Friday, September 30, 2011

Suwanee Creek Greenway 9/30/2011

Took an hour long walk with my camera today, enjoying near perfect temps, in the mid 70's at 11AM. As I expected, the butterflies are pretty much gone now, and tonight's cold front will no doubt take care of the few that remain.

I did see a hummingbird and a few butterflies, along with a mama deer with her two spotted fawns following behind. It's a nice place to walk, run, or ride a bike. I parked at the Martins Farm Road lot.

I spend some time at the creek, photographing the beautiful reflections. I will be back with my camera gear in about a month when the fall colors are spectacular.

Sunday, September 18, 2011

Sweetwater Creek State Park

I finally managed to pull my schedule together to visit Sweetwater Creek State Park and the Manchester Manufacturing Company Mill remains, located in Lithia Springs, Georgia.

I have a passion for old historic structures, plus I love to go on nature hikes when I’ll have lots of photo ops. Sweetwater Creek is ideal for both. I arrived at 9:30 for the guided tour of the Civil War era cotton mill at 10 AM. The only way you can now go inside the walls is through the guided tour, which cost $4. It was well worth the price.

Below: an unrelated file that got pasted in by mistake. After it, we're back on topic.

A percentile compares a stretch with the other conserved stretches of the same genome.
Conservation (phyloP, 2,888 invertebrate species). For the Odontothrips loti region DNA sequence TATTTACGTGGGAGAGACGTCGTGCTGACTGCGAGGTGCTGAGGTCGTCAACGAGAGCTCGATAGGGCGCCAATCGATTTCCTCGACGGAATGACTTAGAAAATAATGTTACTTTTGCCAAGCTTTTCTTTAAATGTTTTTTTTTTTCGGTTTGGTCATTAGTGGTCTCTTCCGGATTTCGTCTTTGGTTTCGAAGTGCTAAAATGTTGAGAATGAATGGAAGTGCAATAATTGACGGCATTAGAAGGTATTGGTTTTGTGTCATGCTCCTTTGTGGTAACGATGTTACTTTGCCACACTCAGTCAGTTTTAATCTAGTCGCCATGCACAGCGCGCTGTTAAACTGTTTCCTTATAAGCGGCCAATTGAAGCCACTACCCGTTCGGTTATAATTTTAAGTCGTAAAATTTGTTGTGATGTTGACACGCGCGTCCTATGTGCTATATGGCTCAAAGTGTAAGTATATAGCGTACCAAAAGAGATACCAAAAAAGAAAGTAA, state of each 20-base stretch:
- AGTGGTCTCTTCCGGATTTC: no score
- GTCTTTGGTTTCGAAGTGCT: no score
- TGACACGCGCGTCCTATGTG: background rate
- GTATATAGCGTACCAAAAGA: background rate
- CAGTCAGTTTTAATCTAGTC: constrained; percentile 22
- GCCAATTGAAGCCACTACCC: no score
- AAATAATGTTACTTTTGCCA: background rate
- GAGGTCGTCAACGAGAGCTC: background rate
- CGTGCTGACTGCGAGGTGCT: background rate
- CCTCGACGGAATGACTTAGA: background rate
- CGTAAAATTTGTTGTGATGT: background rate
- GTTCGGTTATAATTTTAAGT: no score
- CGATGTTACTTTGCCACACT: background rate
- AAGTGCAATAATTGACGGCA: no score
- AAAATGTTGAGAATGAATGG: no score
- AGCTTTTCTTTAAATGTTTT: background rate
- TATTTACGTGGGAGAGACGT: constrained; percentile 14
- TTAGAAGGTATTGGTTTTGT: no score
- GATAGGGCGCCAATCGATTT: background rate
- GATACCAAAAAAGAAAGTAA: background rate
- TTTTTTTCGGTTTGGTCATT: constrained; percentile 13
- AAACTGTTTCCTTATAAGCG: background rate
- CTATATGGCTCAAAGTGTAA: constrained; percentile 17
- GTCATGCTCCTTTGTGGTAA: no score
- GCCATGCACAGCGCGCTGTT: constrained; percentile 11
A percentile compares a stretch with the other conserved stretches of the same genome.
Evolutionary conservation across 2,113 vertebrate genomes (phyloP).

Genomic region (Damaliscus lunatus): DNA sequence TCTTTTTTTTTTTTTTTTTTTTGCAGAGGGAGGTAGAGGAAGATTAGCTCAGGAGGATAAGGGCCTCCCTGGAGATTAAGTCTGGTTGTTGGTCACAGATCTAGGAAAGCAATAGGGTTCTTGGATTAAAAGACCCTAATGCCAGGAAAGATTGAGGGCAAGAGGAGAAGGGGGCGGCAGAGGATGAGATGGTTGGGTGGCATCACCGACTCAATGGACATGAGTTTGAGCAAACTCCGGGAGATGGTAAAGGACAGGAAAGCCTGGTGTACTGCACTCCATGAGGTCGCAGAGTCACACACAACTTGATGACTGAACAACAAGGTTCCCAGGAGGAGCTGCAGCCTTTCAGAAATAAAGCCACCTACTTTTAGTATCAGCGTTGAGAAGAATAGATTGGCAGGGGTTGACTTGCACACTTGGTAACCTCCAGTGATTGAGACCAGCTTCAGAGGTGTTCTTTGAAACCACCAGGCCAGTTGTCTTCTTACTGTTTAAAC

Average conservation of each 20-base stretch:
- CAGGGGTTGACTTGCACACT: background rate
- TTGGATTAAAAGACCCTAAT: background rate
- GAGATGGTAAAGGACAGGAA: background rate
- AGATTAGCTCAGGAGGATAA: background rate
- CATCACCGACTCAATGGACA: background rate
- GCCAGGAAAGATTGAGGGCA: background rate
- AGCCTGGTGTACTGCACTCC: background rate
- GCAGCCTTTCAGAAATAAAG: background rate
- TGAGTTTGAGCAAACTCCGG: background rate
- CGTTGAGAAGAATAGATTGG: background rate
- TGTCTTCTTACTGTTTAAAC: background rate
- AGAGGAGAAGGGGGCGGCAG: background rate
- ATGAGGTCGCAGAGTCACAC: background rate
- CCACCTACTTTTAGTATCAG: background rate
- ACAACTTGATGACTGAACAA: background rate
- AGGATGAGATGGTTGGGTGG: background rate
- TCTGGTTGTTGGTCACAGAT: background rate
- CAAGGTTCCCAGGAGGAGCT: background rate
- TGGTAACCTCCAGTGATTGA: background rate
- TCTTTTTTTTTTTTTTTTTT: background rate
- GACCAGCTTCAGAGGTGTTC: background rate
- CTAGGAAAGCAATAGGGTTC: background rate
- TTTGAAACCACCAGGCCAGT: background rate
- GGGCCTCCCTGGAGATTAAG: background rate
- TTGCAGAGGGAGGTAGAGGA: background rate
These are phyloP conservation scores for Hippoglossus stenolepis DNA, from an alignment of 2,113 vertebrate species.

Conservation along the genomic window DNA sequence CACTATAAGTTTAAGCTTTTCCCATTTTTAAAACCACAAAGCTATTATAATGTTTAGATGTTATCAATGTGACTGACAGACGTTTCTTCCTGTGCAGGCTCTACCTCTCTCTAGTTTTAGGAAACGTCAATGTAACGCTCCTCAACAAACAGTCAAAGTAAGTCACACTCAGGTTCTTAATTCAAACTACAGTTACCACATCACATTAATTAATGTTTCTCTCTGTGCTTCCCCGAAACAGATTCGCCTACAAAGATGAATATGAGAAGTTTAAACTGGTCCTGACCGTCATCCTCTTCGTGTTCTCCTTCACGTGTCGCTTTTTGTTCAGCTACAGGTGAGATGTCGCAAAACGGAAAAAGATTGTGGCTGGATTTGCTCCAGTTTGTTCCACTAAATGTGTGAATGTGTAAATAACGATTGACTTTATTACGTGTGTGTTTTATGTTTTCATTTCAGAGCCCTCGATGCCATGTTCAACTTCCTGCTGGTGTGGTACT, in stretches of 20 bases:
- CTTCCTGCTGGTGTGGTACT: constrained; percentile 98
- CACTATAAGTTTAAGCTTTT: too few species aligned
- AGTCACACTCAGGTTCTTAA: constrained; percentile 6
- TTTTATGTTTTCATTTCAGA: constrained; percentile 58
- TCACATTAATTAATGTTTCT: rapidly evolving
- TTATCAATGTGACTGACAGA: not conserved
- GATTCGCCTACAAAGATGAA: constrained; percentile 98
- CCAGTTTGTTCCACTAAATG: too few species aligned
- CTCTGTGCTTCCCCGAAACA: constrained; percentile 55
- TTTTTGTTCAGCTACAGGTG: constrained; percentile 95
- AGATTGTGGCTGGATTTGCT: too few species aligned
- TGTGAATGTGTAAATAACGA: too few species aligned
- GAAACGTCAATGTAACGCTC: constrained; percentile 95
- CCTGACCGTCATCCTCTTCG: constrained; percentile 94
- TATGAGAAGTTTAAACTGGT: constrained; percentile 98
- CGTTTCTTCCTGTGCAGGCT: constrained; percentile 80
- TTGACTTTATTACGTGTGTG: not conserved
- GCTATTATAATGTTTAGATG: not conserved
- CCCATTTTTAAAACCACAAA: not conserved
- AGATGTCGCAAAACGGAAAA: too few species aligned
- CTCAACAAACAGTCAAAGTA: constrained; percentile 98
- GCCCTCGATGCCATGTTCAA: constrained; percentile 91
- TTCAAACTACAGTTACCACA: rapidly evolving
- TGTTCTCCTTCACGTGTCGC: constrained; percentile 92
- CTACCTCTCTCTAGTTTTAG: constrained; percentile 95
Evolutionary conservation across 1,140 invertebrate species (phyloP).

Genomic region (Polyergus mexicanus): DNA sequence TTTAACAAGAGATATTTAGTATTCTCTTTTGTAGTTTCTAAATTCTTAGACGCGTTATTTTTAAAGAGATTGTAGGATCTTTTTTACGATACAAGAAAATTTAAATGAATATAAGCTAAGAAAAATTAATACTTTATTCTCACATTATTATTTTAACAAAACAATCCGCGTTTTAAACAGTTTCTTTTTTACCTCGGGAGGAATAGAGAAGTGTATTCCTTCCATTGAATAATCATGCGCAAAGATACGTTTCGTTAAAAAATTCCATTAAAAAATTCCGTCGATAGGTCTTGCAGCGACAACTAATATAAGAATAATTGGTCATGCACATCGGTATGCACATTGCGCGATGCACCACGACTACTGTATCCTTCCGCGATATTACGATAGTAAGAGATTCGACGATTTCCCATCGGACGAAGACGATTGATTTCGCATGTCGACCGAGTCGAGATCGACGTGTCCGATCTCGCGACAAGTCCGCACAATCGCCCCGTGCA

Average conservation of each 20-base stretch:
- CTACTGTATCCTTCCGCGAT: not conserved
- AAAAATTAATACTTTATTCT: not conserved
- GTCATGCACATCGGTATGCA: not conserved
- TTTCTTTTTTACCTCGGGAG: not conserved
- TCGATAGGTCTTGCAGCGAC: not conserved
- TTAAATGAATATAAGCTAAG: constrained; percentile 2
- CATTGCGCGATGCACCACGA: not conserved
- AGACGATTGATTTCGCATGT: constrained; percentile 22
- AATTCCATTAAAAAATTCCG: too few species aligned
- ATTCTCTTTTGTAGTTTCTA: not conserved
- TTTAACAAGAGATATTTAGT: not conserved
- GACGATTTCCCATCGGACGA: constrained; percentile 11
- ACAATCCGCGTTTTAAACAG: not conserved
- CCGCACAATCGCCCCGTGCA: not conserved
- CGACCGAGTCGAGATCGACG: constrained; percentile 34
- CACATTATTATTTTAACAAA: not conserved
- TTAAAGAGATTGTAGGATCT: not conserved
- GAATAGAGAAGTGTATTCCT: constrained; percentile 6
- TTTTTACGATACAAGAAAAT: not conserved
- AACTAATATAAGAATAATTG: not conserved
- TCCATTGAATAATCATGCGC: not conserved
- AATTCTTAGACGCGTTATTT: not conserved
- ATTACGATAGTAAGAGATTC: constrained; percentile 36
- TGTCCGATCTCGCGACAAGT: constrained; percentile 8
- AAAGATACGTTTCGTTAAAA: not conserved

Our guide was George Giddens, a volunteer through "Friends of Sweetwater Creek State Park." His wealth of knowledge was time well spent for those of us that had the opportunity to go. He is 75 years old, and he’s been visiting the park and mill for 70 years. He remembers the days of camping inside the walls, of seeing mounds of metal from the original mill equipment, and he recalls driving down the red trail back in the 1950’s in his car. The trail is actually the original road to the mill for supplies.

The red trail is the most popular of the four.